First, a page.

Within the main story, there are many small storyteller tales that Minli's father tells her as they struggle along in life. There is no rain, so the rice crops are small and everyone is hungry and tired. But the stories bring the Jade Dragon and the Old Man in the Moon to life in Minli's mind.

Her belief, a talking fish, and other fantastical events conspire to lead her towards the way to the Jade Dragon and the Old Man in the Moon. But will she survive her adventure? Will they do the things she hopes they will to bring rain and harvest back to her parent's fields? Or will she just become another statistic on the road to life?

Along with the fantasy tale, there's also an underlying message about how to be happy with what you do have instead of wanting something more.

This a great book for a young one who likes dragons or other flights of fancy. And the illustrations are very colorful and striking and definitely add to the charm of the book. I'd recommend reading this one (even by adults).

Sunday, June 14, 2009

The Link by Colin Tudge

OK, I have to be honest and admit I thought this one was fiction. I was looking for a rumble in the jungle tale with dinosaurs and such and then I find out it's non-fiction, ugh! However, it was still an intriguing read.

This is the story of Ida. She's 47 million years old, and died very quickly at a young age and fell into just the right kind of mudpit to preserve her body indefinitely. She was found by a private collector and then offered at a later date to Jorn Hurum, associate professor of paleontology at the Natural History Museum at the University of Oslo. First he had to determine if she was genuine and actually was that old. Then he had to find funding to buy her. Then he had to get her out of the country she was found in and back to Oslo. That alone was quite an adventure because she'd been in the Messel pit, and that pit was now a protected UNESCO World Heritage Site. But he wiggle waggles his way through the corners and pitfalls and comes home with Ida.

From here, it gets even more complex. There are various theories on how humans have developed, how the animal kingdom became what it is. And Ida didn't really fit in any of them. Nor was anyone totally sure what kind of creature Ida was. She had attributes of several.

The photos of Ida and a few other creatures found in the Messel Pit are quite eyecatching. It's like taking a trip in a time machine to ages long ago.

And facts that are presented in this book are total news to me. You may know if you've studied the life cycle of ages/times of our earth, but I never knew India had been drifting north from Antarctica and ran into the southern coast of Eurasia and kept going until it ground up the base of Asia and created the Himalayas and the Tibetan Plateau!

Or did you know that fossil elephants of many kinds have been found all over Europe and in both North and South America?

They feel Ida is an in-between species and that without a species quite like her, there would have been no modern-day lemurs, monkeys or apes.

Of course, the evolution of life's trail is still muddy and there are disagreements about her significance, but she is another clue in our history.

I'm sure you'll learn something if you read this book!

If you'd like the copy I received for review, leave a comment here on the blog and then email me at info@bookfaerie.com with your name and address and tell me why you'd like to win the drawing.

Saturday, June 13, 2009

Countdown to Summer - J Patrick Lewis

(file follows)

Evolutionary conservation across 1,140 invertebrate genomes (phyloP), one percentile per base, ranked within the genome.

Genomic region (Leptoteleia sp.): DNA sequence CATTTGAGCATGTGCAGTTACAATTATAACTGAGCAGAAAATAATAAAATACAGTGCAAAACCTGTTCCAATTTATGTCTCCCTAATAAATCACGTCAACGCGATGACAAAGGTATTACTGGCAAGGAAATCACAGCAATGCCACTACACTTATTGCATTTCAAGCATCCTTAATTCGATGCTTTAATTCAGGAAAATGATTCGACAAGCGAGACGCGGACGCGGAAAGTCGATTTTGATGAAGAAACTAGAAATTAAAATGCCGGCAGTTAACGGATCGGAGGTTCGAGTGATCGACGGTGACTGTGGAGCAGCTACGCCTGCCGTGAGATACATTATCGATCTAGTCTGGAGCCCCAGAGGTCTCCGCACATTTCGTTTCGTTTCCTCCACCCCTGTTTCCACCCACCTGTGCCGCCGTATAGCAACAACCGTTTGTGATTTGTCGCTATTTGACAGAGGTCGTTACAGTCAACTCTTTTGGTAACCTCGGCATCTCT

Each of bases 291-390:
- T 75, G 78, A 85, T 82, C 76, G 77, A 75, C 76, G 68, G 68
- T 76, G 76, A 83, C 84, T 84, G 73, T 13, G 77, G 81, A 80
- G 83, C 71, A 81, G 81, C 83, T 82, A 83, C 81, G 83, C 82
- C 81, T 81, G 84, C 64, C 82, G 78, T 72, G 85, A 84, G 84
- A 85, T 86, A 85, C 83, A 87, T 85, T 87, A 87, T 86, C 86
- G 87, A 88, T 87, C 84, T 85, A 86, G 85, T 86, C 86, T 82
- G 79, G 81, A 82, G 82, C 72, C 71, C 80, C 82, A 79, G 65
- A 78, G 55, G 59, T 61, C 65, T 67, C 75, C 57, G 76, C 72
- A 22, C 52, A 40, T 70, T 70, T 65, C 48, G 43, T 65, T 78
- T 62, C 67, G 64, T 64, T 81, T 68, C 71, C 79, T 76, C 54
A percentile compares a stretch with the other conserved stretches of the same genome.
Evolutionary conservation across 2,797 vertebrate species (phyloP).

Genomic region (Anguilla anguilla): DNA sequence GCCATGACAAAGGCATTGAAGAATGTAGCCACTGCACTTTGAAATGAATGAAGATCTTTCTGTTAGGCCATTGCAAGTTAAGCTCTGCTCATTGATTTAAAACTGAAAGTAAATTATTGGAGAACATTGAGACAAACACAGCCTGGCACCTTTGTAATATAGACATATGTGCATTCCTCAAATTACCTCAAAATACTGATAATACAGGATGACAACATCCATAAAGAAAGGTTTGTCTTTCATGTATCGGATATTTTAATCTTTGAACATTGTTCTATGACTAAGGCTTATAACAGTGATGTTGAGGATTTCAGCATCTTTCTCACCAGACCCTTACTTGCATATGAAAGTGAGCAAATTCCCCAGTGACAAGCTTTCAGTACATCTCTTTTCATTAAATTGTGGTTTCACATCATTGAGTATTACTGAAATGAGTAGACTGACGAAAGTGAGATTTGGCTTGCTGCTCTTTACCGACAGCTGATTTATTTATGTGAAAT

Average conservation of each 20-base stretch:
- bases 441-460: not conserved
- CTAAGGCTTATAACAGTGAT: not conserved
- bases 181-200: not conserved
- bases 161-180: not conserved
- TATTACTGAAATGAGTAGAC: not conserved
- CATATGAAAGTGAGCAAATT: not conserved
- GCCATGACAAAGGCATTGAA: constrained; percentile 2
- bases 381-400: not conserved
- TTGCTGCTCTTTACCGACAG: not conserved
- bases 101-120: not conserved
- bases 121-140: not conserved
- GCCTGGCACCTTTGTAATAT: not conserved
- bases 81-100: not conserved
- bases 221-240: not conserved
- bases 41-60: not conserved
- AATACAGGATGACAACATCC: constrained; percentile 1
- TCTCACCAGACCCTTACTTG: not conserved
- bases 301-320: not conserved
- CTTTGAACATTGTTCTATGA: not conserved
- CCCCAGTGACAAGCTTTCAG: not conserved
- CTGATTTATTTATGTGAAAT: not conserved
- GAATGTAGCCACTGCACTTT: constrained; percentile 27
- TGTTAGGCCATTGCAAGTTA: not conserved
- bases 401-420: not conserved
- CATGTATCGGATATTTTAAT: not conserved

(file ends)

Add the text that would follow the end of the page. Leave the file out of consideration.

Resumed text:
Are your children not really enthused about going back to school - at least after the first few days? How about a book of poetry that they can read each afternoon or night when they come home that helps them count down the days until they are out of school again?

It has silly illustrations and fun poems - which should make it a good read even for those who aren't sure about poetry.

For example:

Wet September
The Grasshopper swaying
in the rain
on a spear of wheat
held fast...

Is like a distant
ship captain,
sea swept
against the mast.

Or that old familiar poem (???):

There Was on Old Woman
Who lived in a sneaker
She had so many Keds
Her life was getting bleaker.

She tied their shoelaces
Together for fun,
And now those poor Keds
Have nowhere to run.

Or how about this one?:

Conc-luge-ion

Cried a spunky young lady from Bruges,
"Oh, what to be racing the luge!"
But the sled overshot -
The young lady did not -
And it left her behind rather rouge.

C'mon, this is good clean fun and you can take turns reading the poems to each other - how could you not enjoy it?

If you'd like my ARC of this book, leave a comment here on my blog and send me an email at info@bookfaerie.com, telling me why you would like the book. This giveaway will last about a week.

Sunday, June 7, 2009

Strawberry Hill by Mary Ann Hoberman

It's the time of the great Depression, and Allie's father has finally found a job in another city but it forces them to move. She likes living in the house they are sharing with another family, and she has a best friend - why move?

She almost gets enthused when she finds out they're moving to Strawberry Hill, but that doesn't last long when she finds out there are no strawberries...

The best message this book will share with your young one is how to make friends, how to keep them, and what kind of friend is the best type of friend.

There is also discussion of the prejudice some people held for Jews, something that Allie had not seen before.

It's a coming of age story, and while it's not easy for Allie, she is happy with the decisions she ends up making and how it turns out for her.

If your child is having problems making friends, this book could be a good way to open up some dialogue.

I'm giving away my Advance Reading Copy. If you'd like to get in on the drawing, leave a comment here on the blog and then email me at info@bookfaerie.com with your name and address and tell me why'd you like it. I'll do the drawing in about a week.

I don't want a posh dog! Emma Dodd

Have you ever searched for the right dog breed for you? It's very important to be sure the pet you choose will be compatible with you and be one you can handle.

This is a fun picture book to read aloud: the text rhymes, the illustrations are big and colorful, some of the dogs look silly, and there is one for every type of child. But she wants the one that's just right for her!

Daycare centers could use this book to make it an interactive reading event. Let the children each choose which dog is right for them. Or Mama and child could just have fun repeating the rhymes and laughing at the illlustrations.